Meanwhile, disapproving, middle-aged, liberal American women waiting for Maureen Dowd to address the nation on this topic will have to satisfy themselves with the catty coverage provided gratuitously by the Washington Post’s fashion writer, Robin Givhan.

According to the Post, Sarko’s just another “Mr. Shallow,” a dim male doting on a woman made dumb, since “Modeling rots the brain.” Givhan has a point to make: Bruni’s certainly no Hillary. She may be a beautiful and successful woman who’s fluent in at least three languages and whose last collection of songs is based on her interpretations of English-language poetry, but she’s not a lawyer: “It’s only natural that Sarkozy would like a pretty face as much as anyone. But if a law degree was featured as prominently on Bruni’s résumé as supermodel, all would be right with the world.”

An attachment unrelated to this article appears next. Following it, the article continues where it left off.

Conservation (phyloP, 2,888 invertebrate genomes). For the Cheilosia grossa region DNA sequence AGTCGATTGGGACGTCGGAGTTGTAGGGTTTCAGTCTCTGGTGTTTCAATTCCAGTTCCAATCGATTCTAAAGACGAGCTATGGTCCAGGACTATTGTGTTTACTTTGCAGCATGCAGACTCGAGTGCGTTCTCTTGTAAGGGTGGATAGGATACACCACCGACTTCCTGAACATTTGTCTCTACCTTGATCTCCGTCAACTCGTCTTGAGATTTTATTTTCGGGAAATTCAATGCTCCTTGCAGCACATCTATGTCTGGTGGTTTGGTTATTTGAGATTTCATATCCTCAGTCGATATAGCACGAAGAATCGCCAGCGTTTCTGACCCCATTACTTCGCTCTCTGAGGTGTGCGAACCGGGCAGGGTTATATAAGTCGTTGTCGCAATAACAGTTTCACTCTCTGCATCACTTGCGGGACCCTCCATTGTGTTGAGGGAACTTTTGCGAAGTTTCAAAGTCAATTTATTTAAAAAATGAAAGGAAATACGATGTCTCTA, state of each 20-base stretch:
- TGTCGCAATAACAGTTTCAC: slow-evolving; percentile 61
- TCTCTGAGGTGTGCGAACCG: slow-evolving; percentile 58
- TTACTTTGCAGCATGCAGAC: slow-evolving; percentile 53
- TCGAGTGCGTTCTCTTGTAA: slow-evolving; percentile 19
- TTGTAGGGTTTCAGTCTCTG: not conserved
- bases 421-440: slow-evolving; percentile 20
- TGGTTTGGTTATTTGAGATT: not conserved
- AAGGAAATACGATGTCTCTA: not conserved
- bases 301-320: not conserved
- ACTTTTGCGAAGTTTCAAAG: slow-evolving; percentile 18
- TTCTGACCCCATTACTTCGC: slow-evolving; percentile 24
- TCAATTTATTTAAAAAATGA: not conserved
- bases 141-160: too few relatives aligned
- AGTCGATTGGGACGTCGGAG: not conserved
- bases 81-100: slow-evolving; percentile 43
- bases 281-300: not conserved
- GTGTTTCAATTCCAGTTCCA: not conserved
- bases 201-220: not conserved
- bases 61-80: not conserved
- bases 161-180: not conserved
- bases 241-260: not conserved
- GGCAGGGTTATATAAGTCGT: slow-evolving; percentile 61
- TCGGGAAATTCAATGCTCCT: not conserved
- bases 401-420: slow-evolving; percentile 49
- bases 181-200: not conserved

If only. Of course, if Post reporters are as good at modeling as they are at constructing litmus tests (or navigating the unfashionable past subjunctive), they’ll never have to worry about Sarkozy, that’s for sure.

Denis Boyles is the author of the forthcoming Superior, Nebraska, and on the faculty of The Brouzils Seminars.

Denis BoylesDennis Boyles is a writer, editor, former university lecturer, and the author/editor of several books of poetry, travel, history, criticism, and practical advice, including Superior, Nebraska (2008), Design Poetics (1975), ...